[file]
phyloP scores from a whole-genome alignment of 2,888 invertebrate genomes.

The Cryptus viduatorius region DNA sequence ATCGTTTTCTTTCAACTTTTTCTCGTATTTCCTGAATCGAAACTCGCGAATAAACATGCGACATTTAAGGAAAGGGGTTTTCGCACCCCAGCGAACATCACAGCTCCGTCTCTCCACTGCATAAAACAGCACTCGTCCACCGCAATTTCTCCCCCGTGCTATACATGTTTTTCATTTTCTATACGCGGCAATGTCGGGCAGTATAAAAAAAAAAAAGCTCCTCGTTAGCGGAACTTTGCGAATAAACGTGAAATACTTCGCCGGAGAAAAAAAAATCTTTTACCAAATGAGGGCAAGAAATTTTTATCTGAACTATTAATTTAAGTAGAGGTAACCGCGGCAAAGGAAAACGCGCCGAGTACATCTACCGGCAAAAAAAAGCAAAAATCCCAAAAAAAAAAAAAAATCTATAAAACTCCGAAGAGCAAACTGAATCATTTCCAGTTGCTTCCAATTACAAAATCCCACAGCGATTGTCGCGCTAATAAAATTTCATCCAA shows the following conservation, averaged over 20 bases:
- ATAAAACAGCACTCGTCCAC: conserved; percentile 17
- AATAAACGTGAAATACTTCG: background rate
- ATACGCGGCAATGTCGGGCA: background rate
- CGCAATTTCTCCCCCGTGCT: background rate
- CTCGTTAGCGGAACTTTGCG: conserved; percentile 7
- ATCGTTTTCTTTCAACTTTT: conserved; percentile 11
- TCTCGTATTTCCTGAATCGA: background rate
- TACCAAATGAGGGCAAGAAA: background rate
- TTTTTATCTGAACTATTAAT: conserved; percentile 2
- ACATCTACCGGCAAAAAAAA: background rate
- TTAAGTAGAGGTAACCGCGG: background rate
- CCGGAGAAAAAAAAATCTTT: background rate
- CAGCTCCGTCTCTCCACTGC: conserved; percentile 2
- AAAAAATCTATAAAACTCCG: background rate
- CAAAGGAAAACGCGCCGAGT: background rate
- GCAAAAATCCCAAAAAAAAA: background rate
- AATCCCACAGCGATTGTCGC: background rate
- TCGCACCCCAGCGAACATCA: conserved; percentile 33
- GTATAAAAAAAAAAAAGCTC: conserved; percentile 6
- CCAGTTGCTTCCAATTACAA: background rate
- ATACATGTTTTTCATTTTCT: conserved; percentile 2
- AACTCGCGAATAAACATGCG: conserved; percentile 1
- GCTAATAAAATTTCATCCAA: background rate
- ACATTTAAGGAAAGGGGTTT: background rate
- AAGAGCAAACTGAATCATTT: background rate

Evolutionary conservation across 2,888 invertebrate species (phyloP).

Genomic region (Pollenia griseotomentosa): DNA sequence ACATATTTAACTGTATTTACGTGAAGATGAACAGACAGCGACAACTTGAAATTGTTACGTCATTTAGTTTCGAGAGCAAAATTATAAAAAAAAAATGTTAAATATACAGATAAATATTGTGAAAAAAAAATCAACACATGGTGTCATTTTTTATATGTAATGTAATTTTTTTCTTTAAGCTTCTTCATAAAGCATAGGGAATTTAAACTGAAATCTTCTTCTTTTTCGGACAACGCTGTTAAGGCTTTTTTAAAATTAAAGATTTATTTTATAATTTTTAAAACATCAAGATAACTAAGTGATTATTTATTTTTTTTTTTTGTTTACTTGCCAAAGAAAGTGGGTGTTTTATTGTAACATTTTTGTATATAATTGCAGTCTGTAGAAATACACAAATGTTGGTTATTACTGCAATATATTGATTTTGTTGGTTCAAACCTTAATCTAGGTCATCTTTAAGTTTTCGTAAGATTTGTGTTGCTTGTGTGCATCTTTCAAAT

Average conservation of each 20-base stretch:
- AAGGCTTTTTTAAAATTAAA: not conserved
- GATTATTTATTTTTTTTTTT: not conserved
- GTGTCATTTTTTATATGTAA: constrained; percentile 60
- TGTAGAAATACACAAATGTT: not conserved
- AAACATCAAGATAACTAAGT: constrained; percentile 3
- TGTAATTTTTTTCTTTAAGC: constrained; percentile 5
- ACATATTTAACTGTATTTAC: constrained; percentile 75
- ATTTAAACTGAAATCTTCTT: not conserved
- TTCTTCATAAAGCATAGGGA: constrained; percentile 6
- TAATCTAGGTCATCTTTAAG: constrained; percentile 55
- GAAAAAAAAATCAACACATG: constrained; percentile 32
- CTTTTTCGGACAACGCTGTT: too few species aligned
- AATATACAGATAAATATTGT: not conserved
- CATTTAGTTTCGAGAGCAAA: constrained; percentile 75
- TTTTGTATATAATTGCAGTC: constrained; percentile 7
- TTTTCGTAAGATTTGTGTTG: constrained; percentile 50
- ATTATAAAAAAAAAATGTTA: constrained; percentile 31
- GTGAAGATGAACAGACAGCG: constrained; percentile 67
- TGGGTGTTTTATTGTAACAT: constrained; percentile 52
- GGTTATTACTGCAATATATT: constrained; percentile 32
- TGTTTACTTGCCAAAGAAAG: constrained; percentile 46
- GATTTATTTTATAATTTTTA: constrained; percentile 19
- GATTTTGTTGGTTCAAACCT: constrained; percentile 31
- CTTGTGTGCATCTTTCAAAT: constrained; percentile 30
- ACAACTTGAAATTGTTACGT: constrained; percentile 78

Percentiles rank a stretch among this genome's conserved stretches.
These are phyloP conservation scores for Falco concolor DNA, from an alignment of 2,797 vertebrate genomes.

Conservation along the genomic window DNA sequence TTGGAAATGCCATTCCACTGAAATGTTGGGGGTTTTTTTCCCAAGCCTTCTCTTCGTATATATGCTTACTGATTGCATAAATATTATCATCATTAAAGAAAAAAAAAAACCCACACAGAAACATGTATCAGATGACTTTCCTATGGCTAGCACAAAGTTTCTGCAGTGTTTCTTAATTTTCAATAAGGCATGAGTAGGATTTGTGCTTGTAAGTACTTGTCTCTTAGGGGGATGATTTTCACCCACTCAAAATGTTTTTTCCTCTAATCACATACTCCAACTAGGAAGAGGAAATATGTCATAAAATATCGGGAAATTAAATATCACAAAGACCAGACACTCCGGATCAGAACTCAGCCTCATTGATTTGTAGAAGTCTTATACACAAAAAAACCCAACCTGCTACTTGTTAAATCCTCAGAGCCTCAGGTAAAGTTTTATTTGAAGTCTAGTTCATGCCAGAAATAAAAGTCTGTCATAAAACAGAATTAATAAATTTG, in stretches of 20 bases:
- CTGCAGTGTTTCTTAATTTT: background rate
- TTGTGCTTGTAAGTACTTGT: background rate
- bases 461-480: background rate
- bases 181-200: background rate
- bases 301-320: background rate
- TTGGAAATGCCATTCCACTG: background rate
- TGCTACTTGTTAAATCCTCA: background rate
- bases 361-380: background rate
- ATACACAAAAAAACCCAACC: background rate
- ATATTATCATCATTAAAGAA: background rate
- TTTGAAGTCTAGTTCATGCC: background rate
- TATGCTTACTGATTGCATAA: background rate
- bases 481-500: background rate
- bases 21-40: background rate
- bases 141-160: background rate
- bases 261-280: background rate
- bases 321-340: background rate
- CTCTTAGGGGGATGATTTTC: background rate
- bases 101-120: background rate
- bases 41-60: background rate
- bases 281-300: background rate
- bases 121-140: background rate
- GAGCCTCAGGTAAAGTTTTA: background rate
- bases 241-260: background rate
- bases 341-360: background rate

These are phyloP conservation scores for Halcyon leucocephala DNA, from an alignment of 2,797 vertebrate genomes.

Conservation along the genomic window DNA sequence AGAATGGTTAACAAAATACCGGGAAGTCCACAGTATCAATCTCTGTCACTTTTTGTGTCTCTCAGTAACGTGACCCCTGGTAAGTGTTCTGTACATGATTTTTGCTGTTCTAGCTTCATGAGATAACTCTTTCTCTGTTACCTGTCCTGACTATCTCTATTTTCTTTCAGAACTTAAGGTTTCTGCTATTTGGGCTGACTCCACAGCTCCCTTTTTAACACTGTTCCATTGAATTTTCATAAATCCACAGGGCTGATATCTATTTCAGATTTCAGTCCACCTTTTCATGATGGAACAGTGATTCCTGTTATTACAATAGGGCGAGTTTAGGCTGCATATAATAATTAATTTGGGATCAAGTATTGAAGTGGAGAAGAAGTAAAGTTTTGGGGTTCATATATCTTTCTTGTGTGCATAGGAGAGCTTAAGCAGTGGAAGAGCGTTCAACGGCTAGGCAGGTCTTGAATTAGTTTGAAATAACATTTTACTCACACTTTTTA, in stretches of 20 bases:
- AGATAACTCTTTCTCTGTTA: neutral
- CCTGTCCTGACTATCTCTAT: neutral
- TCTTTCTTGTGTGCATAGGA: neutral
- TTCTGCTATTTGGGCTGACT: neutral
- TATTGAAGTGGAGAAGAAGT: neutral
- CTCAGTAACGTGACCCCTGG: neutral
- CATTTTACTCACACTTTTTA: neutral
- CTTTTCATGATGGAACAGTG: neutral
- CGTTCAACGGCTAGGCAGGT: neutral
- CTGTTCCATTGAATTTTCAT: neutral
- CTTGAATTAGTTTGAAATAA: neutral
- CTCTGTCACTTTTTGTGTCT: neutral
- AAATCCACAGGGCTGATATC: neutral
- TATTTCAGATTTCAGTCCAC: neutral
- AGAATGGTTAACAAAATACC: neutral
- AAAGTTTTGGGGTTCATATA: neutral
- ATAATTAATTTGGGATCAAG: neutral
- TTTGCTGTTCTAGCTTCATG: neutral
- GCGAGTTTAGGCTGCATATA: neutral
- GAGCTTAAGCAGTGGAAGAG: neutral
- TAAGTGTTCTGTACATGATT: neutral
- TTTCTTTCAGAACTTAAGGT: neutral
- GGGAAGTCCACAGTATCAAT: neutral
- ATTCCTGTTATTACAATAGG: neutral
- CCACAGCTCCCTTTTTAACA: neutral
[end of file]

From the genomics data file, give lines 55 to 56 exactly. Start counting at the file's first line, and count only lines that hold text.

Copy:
- ACAACTTGAAATTGTTACGT: constrained; percentile 78

Percentiles rank a stretch among this genome's conserved stretches.